Kathryn Hain

Kathryn Hain

History/College of Humanities

2012-2013

Lecture-Lite: Exploring Alternative Methods to Teach Humanities

Faculty Mentor: Rai Farrelly - Higher Education Instructional Consultant/CTLE

Faculty Mentor: Donna Ziegenfuss - Associate Librarian/Marriott Library

 

Research proves that lecturing is the least effective teaching method available and is losing ground rapidly in the competition with the net for student attention. This TA Project, an experimental class called Slavery in World History, is designed to demonstrate the application of active learning in a History class context, which traditionally relies on scripted lectures. In addition, woven into the content of the course is a focus on the development of real world skills that will benefit students in their professional and personal lives. The goals of this class are manifold:

1) Students will experience and explore a number of active learning methods that will also effectively utilize content.

2) The methods will help students develop and practice thinking, speaking, writing, and web communication skills in incremental steps.

3) Slavery content is useful for a cross disciplinary approach allowing this course to be potentially cross listed with Classics, Gender, International Relations, and Asian, Latin American, and Middle Eastern studies by using individual reading and research tracks.

4) This class will be useful to Secondary Education students who plan to teach humanities both from its content on the history of the subaltern and by demonstration of a number of viable teaching methods for their disciplines.

5) Slavery is so ubiquitous across time and geography that it provides ideal content for a history class that uses the pedagogy of world history to discover themes rather than just taking a world tour through time.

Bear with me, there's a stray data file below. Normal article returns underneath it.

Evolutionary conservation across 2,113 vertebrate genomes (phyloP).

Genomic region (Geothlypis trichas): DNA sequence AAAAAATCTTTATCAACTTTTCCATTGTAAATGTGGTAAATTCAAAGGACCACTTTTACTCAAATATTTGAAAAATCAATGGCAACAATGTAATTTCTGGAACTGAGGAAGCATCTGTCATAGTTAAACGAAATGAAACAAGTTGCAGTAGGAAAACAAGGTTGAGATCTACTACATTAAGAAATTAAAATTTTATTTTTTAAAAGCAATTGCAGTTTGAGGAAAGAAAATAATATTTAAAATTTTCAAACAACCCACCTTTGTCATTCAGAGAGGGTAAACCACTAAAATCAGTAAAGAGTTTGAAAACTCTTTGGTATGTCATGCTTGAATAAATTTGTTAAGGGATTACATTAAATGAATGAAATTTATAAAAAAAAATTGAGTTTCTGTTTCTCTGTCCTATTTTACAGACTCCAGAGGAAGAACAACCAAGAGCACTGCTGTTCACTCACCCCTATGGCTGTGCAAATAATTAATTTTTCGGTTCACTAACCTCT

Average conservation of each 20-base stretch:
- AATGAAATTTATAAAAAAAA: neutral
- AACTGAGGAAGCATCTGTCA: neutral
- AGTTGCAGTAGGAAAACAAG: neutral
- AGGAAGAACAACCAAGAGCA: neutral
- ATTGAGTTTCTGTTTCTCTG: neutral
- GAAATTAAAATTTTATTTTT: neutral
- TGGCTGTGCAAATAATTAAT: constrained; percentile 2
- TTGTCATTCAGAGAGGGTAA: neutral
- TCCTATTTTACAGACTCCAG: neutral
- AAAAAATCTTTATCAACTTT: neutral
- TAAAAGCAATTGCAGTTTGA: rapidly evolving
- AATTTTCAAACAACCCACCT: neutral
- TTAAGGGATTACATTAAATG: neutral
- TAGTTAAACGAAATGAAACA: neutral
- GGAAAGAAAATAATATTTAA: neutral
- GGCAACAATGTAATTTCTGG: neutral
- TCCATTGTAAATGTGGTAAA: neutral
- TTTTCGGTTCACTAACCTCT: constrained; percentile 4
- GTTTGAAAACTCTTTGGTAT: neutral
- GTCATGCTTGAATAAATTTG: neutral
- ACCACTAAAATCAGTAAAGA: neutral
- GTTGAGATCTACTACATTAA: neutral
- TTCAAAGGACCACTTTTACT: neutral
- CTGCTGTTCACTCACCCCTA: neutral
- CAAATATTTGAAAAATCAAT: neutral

Since 90% of history majors become teachers, their experience and practice using new teaching methods should show up in their classrooms for decades to come.

 

Reaching the five goals of this class and jettisoning the lecture as a teaching method requires a bit of rethinking and restructuring.   These are the proposed plans but the class is designed with a bit of space to recalibrate as necessary as the class proceeds through the content area.

1) Students will experience and explore a number of active learning methods that will also effectively utilize content.

This first goal determines that not only does the teacher have to prepare content and reading for each theme, but they must also choose a learning method with which to address the theme.   Some of these learning methods are in pedagogy books; others are created especially for this class. Using an online format for tests, and experience with flipped and hybrid formats extends the learning experience also.

2) The methods will help students develop and practice thinking, speaking, writing, and web communication skills in incremental steps.

The end goal is that students will be prepared to produce a professional paper and present it in a panel format with questions to follow. They will then further their speaking ability by presenting a lesson using more creative, interactive methods of their choice. Their web presence will be enhanced with a book review posted to amazon.com and with their teaching and/or panel presentation posted to YouTube.   The classes leading up to these assignments will provide practice and preparation in incremental steps. Post class professional development is encouraged by extra credit for publishing or conference presentations in the history department or at the PTA student conference.